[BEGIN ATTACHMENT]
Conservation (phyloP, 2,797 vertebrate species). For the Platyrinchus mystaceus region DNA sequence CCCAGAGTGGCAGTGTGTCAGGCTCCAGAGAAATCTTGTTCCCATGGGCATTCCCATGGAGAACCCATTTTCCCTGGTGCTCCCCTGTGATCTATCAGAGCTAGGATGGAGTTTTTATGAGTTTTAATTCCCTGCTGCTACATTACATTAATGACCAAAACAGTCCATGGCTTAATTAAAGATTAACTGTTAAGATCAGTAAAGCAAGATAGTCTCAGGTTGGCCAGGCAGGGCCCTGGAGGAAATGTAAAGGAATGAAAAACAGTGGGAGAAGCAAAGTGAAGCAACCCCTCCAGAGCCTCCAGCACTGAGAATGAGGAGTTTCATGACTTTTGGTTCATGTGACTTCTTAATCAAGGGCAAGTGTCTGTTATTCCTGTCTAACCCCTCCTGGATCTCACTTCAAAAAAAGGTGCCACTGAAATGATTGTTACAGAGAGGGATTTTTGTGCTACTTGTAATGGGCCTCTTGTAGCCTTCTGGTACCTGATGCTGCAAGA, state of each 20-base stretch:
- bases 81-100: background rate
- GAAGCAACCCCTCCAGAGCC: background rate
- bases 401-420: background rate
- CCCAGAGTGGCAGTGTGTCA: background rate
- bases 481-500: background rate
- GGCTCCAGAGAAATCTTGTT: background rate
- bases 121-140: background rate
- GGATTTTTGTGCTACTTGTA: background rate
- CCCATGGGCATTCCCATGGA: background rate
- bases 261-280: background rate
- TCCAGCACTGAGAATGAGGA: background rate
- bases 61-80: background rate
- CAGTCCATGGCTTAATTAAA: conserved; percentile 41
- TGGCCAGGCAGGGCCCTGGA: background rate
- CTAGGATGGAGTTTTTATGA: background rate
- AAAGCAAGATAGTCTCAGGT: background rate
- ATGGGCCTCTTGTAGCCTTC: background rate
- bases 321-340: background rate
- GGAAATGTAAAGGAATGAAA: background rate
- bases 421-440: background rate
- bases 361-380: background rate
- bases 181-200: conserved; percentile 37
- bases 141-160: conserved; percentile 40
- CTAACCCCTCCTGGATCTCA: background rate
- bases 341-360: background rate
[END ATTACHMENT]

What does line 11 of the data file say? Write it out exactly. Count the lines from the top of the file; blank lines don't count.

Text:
- bases 261-280: background rate